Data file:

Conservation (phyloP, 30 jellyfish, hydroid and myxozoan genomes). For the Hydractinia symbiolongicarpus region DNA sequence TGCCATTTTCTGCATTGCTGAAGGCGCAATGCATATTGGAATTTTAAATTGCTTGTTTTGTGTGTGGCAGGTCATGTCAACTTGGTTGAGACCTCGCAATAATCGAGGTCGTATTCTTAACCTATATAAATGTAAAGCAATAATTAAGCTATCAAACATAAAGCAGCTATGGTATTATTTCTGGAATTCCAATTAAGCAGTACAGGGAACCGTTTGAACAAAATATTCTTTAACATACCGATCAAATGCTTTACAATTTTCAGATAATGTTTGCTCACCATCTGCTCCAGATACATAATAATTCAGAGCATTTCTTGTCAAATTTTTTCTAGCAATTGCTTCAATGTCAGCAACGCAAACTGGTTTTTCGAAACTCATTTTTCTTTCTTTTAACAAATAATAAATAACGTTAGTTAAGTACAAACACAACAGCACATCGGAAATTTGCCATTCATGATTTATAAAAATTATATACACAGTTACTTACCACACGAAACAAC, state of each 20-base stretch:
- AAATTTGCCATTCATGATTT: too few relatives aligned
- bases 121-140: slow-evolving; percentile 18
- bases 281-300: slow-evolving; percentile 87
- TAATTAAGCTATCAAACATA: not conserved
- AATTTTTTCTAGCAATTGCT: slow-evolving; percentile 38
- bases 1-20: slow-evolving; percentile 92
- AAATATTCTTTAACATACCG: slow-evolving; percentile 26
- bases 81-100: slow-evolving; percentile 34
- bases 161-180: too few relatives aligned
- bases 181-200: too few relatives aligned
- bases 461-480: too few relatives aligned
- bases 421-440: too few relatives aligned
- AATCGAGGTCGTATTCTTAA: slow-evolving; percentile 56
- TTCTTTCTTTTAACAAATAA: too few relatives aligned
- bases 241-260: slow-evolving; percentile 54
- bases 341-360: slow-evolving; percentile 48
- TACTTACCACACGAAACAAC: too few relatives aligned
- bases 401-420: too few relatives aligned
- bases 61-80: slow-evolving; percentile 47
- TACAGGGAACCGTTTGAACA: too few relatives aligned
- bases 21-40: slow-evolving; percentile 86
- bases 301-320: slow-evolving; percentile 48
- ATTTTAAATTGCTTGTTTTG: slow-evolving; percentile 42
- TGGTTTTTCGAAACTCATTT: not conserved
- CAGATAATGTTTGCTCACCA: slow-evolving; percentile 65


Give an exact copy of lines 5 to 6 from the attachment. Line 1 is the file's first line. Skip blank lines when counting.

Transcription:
- TAATTAAGCTATCAAACATA: not conserved
- AATTTTTTCTAGCAATTGCT: slow-evolving; percentile 38